Sikhs win right to wear turbans when playing soccer

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The Quebec Soccer Federation (QSF) announced it has reversed its ban on players wearing turbans or related religious headwear on the pitch, saying it is pleased with the international soccer body's clarification on the issue, and it's "deeply sorry" if anyone was offended.


At a news conference in the federation's Laval, Que. headquarters, QSF executive-director Brigitte Frot said they are asking all referees in the province to allow turbans and similar head coverings like patkas and keski, as advised by FIFA — the Fédération Internationale de Football Association.

"Our goal was always to have confirmation that the wearing of a turban was allowed by FIFA. And of course, we're delighted that FIFA was able to answer our questions and remove any ambiguity," said Frot.

In response to the lifting of the turban ban, the Canadian Soccer Association has ended its suspension of the Quebec Federation which was imposed on June 10.

“As the governing body of soccer in Canada we will continue to take all necessary measures to ensure the integrity of our game, our membership, and players," Victor Montagliani, President of the Canadian Soccer Association (CSA) in a statement.


continue to source article at cbc.ca

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  1. What on Earth does it matter what someone wears on their head when playing soccer? A “safety” issue? really? I’d say that at least a turban would afford some modicum of protection over nothing at all when making a glorious header!

    • In reply to #1 by ArloNo:

      What on Earth does it matter what someone wears on their head when playing soccer? …

      Bet you muslims will then demand the right to wear niqabs and burkers next, even though they are not a religious requirement. (I believe that happened in the last Olympics to the Iranian women’s football team, they got disqualified because the team had initially agreed to the terms but then just turned up wearing them).

    • In reply to #1 by ArloNo:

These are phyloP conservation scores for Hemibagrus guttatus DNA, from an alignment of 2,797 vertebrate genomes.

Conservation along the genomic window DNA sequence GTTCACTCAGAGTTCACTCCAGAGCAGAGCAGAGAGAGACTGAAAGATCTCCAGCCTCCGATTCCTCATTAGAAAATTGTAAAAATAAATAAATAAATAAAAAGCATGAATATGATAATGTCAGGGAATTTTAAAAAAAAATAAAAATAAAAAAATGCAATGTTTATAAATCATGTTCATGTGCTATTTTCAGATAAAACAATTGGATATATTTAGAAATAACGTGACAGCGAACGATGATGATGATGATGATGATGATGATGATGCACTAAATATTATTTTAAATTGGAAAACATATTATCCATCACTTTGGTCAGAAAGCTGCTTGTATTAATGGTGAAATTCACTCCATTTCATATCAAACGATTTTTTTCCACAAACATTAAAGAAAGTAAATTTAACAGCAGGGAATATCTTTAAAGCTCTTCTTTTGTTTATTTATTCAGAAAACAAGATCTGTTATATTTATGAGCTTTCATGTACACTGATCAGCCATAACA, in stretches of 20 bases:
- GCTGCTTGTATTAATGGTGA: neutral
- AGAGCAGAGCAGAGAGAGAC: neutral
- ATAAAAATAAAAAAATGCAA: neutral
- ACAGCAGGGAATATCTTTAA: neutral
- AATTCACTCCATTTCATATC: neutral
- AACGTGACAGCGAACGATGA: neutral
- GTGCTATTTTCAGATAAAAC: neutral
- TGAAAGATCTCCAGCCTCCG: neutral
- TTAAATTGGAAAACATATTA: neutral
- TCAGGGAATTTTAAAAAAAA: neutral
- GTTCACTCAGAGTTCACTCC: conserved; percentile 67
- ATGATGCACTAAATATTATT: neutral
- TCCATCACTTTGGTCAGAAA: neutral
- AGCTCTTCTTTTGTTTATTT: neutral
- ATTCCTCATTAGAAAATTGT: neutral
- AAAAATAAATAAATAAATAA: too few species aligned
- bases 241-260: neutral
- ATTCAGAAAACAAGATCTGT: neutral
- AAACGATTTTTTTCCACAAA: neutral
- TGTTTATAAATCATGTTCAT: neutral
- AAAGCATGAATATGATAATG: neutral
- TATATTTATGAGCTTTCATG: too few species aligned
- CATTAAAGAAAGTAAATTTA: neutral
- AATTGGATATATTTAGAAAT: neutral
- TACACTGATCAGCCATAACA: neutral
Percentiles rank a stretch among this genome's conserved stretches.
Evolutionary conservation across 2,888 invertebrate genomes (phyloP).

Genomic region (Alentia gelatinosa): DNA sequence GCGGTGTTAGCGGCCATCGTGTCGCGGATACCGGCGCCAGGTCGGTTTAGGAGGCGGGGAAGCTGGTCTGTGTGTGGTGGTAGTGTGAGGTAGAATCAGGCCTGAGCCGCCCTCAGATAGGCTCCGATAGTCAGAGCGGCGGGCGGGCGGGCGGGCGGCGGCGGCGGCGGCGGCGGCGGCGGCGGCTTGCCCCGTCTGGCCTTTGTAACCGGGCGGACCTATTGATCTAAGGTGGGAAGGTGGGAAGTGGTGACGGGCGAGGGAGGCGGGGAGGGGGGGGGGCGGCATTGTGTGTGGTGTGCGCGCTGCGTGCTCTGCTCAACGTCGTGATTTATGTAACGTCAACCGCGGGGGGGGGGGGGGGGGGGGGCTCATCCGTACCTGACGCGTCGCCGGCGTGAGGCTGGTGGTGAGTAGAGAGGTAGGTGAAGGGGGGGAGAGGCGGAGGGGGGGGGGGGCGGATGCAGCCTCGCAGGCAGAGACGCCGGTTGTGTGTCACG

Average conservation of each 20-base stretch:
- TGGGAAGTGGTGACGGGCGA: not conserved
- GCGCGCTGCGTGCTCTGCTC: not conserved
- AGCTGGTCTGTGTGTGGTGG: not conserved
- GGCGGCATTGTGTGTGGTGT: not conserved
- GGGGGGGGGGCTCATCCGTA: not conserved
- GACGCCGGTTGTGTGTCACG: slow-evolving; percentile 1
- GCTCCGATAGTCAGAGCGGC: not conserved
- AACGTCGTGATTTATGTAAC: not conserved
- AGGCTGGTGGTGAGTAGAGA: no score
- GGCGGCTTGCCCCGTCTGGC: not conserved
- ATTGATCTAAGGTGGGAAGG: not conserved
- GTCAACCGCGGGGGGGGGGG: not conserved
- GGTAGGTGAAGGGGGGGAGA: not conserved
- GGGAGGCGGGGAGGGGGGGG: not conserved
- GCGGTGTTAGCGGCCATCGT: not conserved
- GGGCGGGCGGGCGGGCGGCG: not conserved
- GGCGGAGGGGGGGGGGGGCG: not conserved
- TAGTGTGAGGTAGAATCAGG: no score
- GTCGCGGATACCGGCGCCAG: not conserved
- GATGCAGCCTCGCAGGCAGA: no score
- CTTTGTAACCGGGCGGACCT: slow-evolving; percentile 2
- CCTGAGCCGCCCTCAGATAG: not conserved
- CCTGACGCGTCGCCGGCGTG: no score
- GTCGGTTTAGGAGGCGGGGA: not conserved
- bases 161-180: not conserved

What on Earth does it matter what someone wears on their head when playing soccer? A “safety” issue? really? I’d say that at least a turban would afford some modicum of protection over nothing at all when making a glorious header!

      The issue goes deeper than allowing the religious to wear turbans and hijabs. More often than not, religion take some seemingly innocuous privilege and turns it into a vehicle of mayhem.

      Not even thinking too far ahead, what would you say if someone wanted to wear a dagger on their belt, while “making a glorious header”?

      Well, I’d like to introduce you to my football-loving Sikh friend, Akbar, who would like to wear his kirpan on his waist while playing a contact sport with 21 other players, none of which are wearing 16th century jousting armor.

    • In reply to #1 by ArloNo:

      What on Earth does it matter what someone wears on their head when playing soccer? A “safety” issue? really? I’d say that at least a turban would afford some modicum of protection over nothing at all when making a glorious header!

      Quebec embarrassed itself with the bogus “safety” claim. Then when they capitulated they claimed they had no objection all along, and they were just seeking “clarification”. Where do people get the chutzpa to tell such transparent lies?

      Why does it matter? Because the rules of soccer very specifically describe how you must dress. With a uniform, you have a level playing field. Either you have to ignore the rules or change them.

      The same issue would come up had the Sikhs got the notion that wearing shirt or shorts was wicked.

      Put more crudely, “whom the hell are you to tell us we have to change the rules of soccer just to accommodate your irrational superstitions? We don’t even accommodate rational concerns.”